In the West, "the Left," understood as a loose conglomeration of interests centered around the goal of a fairer and more equal society, still struggles to make its voice heard and its influence felt, even amid an overwhelming global recession. In Arts of the Political: New Openings for the Left, Ash Amin and Nigel Thrift argue that only by broadening the domain of what is considered political and what can be made into politics will the Left be able to respond forcefully to injustice and inequality. In particular, the Left requires a more imaginative and experimental approach to the politics of creating a better society. The authors propose three political arts that they consider crucial to transforming the Left: boosting invention, leveraging organization, and mobilizing affect. They maintain that successful Left political movements tend to surpass traditional notions of politics and open up political agency to these kinds of considerations. In other words, rather than providing another blueprint for the future, Amin and Thrift concentrate their attention on a more modest examination of the conduct of politics itself and the ways that it can be made more effective.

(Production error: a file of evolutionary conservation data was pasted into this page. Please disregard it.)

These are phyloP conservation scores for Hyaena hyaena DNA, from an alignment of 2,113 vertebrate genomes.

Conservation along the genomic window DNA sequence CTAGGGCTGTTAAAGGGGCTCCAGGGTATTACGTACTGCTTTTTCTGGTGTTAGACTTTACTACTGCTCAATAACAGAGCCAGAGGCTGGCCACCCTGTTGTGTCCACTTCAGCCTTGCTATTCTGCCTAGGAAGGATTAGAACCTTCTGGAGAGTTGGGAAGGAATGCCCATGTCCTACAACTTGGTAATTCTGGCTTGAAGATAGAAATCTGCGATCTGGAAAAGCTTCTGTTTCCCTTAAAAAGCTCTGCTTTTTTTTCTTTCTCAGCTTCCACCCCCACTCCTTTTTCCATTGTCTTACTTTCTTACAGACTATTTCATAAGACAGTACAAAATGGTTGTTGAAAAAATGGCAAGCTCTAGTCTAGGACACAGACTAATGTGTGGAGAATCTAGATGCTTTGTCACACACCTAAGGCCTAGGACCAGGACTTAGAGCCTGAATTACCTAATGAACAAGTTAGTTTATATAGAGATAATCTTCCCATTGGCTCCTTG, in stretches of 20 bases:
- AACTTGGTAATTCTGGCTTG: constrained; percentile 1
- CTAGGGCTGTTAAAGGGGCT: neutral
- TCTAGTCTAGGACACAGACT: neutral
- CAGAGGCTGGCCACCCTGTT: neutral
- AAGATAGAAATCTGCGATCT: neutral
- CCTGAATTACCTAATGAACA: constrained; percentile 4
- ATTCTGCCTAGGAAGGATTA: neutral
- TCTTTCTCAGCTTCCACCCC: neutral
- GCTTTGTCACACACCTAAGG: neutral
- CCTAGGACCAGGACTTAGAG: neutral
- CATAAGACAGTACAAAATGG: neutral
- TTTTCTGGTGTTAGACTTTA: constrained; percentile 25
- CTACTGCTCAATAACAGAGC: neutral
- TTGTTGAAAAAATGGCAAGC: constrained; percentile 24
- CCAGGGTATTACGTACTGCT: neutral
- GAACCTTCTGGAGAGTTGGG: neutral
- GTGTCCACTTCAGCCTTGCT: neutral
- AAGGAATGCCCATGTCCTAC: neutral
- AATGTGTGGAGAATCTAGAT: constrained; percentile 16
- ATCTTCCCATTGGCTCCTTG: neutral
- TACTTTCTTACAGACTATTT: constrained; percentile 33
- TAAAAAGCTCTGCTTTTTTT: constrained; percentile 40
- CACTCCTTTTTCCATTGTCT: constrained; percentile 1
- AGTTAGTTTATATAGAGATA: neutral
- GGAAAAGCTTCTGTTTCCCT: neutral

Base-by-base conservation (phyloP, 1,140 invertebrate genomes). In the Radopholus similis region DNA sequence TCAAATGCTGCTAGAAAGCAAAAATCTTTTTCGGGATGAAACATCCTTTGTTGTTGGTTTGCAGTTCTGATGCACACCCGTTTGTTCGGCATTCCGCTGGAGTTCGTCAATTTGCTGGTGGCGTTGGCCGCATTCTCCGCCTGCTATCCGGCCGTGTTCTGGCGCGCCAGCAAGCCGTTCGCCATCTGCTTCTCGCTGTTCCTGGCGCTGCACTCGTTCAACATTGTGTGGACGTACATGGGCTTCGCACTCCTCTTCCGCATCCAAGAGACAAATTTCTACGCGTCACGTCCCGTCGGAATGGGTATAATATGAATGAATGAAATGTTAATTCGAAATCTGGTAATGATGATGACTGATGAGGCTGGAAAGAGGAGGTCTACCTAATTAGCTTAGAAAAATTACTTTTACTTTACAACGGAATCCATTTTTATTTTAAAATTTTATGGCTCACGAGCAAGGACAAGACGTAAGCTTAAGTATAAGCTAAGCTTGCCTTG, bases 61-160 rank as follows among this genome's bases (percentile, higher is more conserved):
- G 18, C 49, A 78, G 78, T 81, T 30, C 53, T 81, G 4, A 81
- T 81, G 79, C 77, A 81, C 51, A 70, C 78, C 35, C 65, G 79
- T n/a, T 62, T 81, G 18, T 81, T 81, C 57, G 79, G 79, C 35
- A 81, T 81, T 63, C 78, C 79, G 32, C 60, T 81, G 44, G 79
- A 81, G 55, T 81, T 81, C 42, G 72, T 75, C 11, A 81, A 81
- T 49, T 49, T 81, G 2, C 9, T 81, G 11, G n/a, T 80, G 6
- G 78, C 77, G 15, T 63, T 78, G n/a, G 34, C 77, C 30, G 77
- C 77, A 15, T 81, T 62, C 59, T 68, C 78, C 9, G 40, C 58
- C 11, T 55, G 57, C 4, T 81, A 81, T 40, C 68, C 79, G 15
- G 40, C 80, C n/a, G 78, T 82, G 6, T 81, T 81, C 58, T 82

The contributors to Grammars of the Urban Ground develop a new conceptual framework and vocabulary for capturing the complex, ever-shifting, and interactive processes that shape contemporary cities. Building on Marxist, feminist, queer, and critical race theory as well as the ontological turn in urban studies, they propose a mode of analysis that resists the staple of siloed categories such as urban “economy,” “society,” and “politics.” In addition to addressing key concepts of urban studies such as dispossession and scale, the contributors examine the infrastructures of plutocratic life in London, reconfigure notions of gentrification as a process of racial banishment, and seek out alternative archives for knowledge about urban density. They also present case studies of city life in the margins and peripheries of São Paulo, Kinshasa, Nairobi, and Jakarta. In so doing, they offer a foundation for better understanding the connective and aggregative forces of city-making and the entanglements and relations that constitute cities and their everyday politics.
Contributors. Ash Amin, Teresa Caldeira, Filip De Boeck, Suzanne Hall, Caroline Knowles, Michele Lancione, Colin McFarlane, Natalie Oswin, Edgar Pieterse, Ananya Roy, AbdouMaliq Simone, Tatiana Thieme, Nigel Thrift, Mariana Valverde